“It is because schools have been forced by politicians into a market model that they have been nudged into this situation anyway. It is because they are made accountable in order to become consumer-choices. It is because children’s success in life is judged only in a quantitative rather than a qualitative manner. It is because schools that don’t comply find themselves in the process of forced academisation and find themselves stripped of their autonomy.”
Ofsted and school accountability have been the focus of many posts. In April, Tom Sherrington at headguruteacher set out his vision for ‘Accountability we can trust’. Tom set out the problem succinctly:
“I’m convinced that our existing accountability framework is preventing schools from improving at the pace that they could be or in the way that they should be. OfSTED and Performance Tables dominate the thinking of too many Heads and teachers to a degree that is unhealthy, unnecessary and counterproductive.”
In place of the current approach, Tom proposed three ideas: the longitudinal evaluation of the quality of teaching and learning; attainment and progress measures in context (as opposed to focusing on single metrics); and a three-year school effectiveness report. Similarly, Tessa Matthews lamented the ‘extremely dangerous’ power of Ofsted over failing schools: “Because [school leadership teams] nationwide fear the potential consequences of disobeying Ofsted, schools are becoming trapped in a box-ticking prison world, where tried and tested teaching methods are feared. Ofsted inspectors can effectively say whatever they like, and schools must do it.”
November saw much debate over the GCSE English marking ‘fiasco’. TheEdu dicator pointed to the pressure put on teachers, while Teaching Science blamed the “exam boards’ and Ofqual’s failure to discreetly fix the results the way they intended to.” In February however Andrew Old offered some final thoughts on the GCSE fiasco by arguing that it representing a legitimate regrading against grade inflation.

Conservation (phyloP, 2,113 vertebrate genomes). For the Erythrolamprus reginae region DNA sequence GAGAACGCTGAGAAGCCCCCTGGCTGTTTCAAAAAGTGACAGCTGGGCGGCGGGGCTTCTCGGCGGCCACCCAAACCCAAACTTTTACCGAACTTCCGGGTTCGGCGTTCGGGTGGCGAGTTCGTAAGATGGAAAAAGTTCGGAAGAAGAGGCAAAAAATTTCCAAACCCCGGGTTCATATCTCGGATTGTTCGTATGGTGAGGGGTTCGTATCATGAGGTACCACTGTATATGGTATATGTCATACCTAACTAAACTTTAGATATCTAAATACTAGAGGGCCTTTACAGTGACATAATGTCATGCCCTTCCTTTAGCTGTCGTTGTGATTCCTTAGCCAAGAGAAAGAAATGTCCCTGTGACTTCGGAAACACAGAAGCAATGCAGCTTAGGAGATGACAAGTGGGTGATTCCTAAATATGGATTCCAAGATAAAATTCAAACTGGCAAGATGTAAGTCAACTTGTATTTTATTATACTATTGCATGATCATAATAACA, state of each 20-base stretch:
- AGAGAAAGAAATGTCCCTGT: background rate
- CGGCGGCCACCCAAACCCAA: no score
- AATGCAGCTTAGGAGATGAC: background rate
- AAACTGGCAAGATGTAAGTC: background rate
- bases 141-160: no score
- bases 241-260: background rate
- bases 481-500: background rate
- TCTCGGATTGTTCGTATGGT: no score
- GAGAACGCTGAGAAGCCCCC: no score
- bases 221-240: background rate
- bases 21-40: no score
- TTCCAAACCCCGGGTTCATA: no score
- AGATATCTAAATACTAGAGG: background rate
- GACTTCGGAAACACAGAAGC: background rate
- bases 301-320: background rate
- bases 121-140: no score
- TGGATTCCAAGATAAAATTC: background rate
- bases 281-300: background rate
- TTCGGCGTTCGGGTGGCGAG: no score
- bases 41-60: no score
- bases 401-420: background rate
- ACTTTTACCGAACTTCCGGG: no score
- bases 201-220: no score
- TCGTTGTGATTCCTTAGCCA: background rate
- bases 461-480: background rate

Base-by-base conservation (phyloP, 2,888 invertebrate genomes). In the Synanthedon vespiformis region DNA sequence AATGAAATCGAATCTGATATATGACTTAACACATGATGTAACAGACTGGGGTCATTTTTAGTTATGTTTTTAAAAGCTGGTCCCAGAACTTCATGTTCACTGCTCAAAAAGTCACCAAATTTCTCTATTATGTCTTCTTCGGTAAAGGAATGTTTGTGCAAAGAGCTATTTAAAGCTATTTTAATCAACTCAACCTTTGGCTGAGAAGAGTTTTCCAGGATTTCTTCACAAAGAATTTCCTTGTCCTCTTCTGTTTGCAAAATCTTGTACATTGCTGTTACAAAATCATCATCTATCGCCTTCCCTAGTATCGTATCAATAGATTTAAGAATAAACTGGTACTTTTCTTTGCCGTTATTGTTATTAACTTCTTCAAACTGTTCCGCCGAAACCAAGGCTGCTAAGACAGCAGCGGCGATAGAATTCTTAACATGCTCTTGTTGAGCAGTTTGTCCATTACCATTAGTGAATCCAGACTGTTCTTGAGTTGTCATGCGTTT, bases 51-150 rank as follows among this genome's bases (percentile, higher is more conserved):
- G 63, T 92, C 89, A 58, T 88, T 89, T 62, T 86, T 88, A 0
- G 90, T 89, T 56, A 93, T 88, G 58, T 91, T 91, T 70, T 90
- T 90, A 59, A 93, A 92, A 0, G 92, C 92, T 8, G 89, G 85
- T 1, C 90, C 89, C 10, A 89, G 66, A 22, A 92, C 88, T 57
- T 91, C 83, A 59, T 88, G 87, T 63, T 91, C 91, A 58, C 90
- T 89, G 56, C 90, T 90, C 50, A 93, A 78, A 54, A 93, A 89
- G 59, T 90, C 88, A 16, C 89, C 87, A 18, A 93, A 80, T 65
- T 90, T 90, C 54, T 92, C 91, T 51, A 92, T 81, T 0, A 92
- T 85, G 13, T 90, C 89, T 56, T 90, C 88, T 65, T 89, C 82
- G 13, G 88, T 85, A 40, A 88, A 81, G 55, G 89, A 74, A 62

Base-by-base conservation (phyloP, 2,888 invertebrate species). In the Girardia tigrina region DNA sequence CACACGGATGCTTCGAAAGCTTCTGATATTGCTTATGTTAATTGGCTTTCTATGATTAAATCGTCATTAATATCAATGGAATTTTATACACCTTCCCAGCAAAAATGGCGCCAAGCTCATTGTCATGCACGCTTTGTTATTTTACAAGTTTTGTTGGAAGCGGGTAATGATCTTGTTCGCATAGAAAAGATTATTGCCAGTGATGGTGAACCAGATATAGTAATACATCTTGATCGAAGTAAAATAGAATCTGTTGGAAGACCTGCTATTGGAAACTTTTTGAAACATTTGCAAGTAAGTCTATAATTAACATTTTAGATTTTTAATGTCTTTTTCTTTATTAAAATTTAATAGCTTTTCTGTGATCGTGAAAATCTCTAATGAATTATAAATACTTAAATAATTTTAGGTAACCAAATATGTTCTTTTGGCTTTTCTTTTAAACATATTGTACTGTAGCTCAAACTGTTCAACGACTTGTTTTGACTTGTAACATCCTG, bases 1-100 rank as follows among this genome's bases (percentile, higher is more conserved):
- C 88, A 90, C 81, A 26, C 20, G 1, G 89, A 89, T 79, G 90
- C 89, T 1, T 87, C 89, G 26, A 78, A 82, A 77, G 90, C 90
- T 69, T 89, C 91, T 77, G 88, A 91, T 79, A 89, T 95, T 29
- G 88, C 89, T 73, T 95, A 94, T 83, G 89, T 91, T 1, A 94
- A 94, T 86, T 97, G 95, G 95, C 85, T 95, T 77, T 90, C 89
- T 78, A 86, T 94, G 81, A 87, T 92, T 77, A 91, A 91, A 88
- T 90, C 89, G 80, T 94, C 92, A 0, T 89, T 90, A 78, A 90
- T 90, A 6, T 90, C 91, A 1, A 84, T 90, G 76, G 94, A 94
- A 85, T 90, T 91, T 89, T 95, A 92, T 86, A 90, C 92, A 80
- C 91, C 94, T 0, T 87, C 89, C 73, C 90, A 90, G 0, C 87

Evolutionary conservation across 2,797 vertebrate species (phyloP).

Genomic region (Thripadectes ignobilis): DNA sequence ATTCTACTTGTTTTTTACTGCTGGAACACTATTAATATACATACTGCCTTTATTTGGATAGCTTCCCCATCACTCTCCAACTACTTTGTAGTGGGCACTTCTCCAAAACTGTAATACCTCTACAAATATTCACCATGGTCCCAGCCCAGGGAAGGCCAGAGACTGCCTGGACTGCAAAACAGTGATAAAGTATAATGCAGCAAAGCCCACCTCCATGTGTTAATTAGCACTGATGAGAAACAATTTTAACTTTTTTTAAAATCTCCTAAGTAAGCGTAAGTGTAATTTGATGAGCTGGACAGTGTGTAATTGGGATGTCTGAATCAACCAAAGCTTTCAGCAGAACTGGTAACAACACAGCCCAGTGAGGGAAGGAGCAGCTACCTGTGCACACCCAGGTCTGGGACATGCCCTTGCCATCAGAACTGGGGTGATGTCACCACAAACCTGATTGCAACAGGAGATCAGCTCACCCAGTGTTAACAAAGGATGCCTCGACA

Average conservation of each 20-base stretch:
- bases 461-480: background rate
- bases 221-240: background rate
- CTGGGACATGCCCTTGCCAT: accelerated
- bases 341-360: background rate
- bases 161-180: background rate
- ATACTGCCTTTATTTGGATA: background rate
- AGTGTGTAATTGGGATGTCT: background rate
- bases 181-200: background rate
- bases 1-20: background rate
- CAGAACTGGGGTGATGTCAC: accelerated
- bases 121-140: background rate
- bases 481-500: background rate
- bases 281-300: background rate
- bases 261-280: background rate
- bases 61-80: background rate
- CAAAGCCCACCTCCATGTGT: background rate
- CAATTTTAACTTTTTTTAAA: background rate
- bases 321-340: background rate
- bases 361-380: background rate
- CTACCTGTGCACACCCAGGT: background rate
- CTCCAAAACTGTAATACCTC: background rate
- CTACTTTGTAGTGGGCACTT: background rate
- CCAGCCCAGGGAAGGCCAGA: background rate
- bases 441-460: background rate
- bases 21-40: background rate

In April, Joe Kirby blogging at Pragmatic Education wondered ‘Why isn’t our education system working?’ Joe suggested we might need to avoid getting distracted by the debates that Michael Gove seems to relish in starting:
“One of the things that has most surprised me since starting as a trainee teacher is the sheer number of misleading diversions, which seem to distract us from what matters most: improving teaching and learning in schools and classrooms. Here are some examples of those debates that create more heat than insight: whether to implement performance-related pay; whether to impose longer school days and shorter school holidays; agonising about who’s in or out of the national curriculum in history; pursuing 21st century skills rather than 19th century facts; abolishing or establishing more grammar schools; soothsaying about whether tablets will transform textbooks; arguing over whether the autonomy enjoyed by academies or free schools is sufficient or extravagant. All these are seemingly plausible, but ultimately irrelevant questions for improving education.”
Let us know which other education bloggers we should be posting. Get in touch with us at: [email protected]